Movie Review ~ Widows


The Facts
:

Synopsis: Set in contemporary Chicago, amidst a time of turmoil, four women with nothing in common except a debt left behind by their dead husbands’ criminal activities, take fate into their own hands, and conspire to forge a future on their own terms.

Stars: Viola Davis, Michelle Rodriguez, Cynthia Erivo, Daniel Kaluuya, Liam Neeson, Colin Farrell, Garret Dillahunt, Carrie Coon, Elizabeth Debicki, Brian Tyree Henry, Jacki Weaver, Jon Bernthal, Manuel Garcia Rulfo, Robert Duvall

Director: Steve McQueen

Rated: R

Running Length: 129 minutes

Trailer Review: Here

TMMM Score: (8.5/10)

Review: If there’s one truly unfortunate thing that happened at the movies this year it’s that Steve McQueen’s Widows failed to catch fire at the box office.  The director of 12 Years a Slave and Gillian Flynn, the writer of Gone Girl, have adapted an ‘80s UK crime series and updated it to present day Chicago and cast some of the best actors working today.  It’s a gritty, great film and that it went largely unnoticed just totally baffles me.  Oscar-winner Viola Davis (Suicide Squad) turns in what I think is the best performance of her career as a woman whose life is totally turned upside down and then is tossed sideways by a series of revelations that shock her and the audience.  Gathering together a group of disparate women (Elizabeth Debicki, The Great Gatsby, Michelle Rodriguez, Furious 7) to follow through on a crime their husbands were planning, just when you think you’ve figured out where the movie is going it throws in multiple twists that I just did not see coming.  It’s hard to pull one over on movie-goers but McQueen and Flynn do it twice.

Hopefully, this is one movie that people will rediscover when it arrives on streaming services and then kick themselves for missing it when it was on the big screen.  Perhaps it was marketed wrong or maybe it was released at a bad time of year, but something strange happened with Widows because this is one of the best films of the year that just totally vanished way before it should have.  Find it, see it…you’ll understand what I’m saying when you do.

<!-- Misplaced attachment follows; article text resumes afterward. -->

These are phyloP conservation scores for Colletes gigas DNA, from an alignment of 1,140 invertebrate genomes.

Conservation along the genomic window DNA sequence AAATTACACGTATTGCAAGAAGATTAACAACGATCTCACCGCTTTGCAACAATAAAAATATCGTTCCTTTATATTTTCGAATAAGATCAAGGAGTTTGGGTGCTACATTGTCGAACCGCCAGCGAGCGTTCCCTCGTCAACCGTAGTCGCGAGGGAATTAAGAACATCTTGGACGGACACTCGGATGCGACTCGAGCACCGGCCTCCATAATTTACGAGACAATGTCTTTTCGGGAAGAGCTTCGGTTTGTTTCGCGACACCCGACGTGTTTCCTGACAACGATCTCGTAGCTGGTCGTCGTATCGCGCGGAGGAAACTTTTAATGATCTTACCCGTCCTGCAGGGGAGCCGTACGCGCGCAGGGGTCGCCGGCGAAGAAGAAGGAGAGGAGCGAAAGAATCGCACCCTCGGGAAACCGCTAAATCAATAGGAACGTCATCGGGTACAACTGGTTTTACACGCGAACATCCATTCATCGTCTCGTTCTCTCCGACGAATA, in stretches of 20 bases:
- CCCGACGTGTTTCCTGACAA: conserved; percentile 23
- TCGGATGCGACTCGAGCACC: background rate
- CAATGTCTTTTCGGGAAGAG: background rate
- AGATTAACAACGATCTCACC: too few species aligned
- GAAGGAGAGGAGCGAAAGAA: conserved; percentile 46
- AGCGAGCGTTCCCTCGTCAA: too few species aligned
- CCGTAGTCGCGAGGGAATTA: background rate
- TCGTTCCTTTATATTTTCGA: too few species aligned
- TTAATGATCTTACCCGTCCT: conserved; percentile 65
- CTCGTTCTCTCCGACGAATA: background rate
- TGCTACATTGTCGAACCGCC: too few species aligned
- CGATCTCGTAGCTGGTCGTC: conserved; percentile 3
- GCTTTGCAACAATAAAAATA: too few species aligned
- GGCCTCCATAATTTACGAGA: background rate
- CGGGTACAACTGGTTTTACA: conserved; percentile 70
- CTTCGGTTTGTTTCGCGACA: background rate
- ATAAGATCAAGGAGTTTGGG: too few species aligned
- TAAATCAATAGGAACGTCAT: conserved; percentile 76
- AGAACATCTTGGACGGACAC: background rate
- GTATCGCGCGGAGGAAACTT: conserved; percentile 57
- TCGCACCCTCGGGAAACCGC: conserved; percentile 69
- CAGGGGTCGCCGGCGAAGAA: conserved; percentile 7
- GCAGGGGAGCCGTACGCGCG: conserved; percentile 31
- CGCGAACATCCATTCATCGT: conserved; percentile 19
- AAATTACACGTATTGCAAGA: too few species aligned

31 Days to Scare ~ The Haunting (1999)

The Facts:

Synopsis: When Eleanor, Theo, and Luke decide to take part in a sleep study at a huge mansion they get more than they bargained for when Dr. Marrow tells them of the house’s ghostly past.

Stars: Liam Neeson, Catherine Zeta-Jones, Owen Wilson, Lili Taylor, Bruce Dern, Marian Seldes

Director: Jan de Bont

Rated: PG-13

Running Length:

TMMM Score: (6.5/10)

Review:  Boy, The Haunting sure brings back a lot of memories for me.  It’s 1999 and I’ve finished my first year of college.  I’d been a hardcore movie fan all through high school and middle school but with my growing independence I was able to pick what movies I wanted to take myself to and involve friends with.  The net was still in its relative infancy so to watch trailers outside of a movie theater you had to go on the web and hope your connection was strong enough to keep the preview from buffering forever.  I remember watching the original teaser trailer for The Haunting on TrailerPark.com about a hundred times because it had everything going for it.  Scary movie? Check. Famous director? Check. Popular stars? Check. Prestige producers? Check.  It was all there.  Then the movie came out.

Here’s the original teaser to jog your memory:

Speaking of memories, I remember seeing The Haunting on its opening day and being more than a bit baffled by what was going on with my sure-fire sure thing.  I mean, I had spent $20 to have the glossy double sided theatrical one-sheet poster sent to me so I could display it in my room – I didn’t spend that much money on a turkey, did I?  At the time, I felt I had.  The audiences were laughing at moments meant to be scary and the effects felt like a let-down considering the budget and who was involved.  I was so frustrated I think I saw the movie once more when it came out on DVD but hadn’t seen it in probably a decade and a half.

We’re in the season of scary movies so I figured now would be better than ever to revisit this remake of Robert Wise’s undisputed 1963 classic.  Also, seeing that the original novel by Shirley Jackson has received another remake in the form of a 10-part Netflix show, I wanted to give this one another look before diving into that new production.  Produced by Steven Spielberg’s (JAWS) studio Dreamworks SKG, aside from a few admittedly cheesy bits and those same iffy effects, I was amazed to discover that The Haunting wasn’t the corny mess I remembered it to be. Not by half.

The same day her sister announces plans to sell the apartment she shared with her recently deceased invalid mother, Nell (Lili Taylor, The Conjuring) receives a call inviting her to participate in a sleep study at a secluded mansion.  She’ll be paid well and room and board is provided.  It seems the perfect solution to her dilemma.  Arriving at the ominous Hill House, she’s transfixed by the large estates beauty and ornate interior design.  Joined by bisexual vixen Theo (Catherine Zeta-Jones, Side Effects) and all-American dude Luke (Owen Wilson, Inherent Vice), Nell settles in far easier than her fellow test subjects, seemingly unfazed by the house’s nighttime activities which involve strange noises and ghostly apparitions.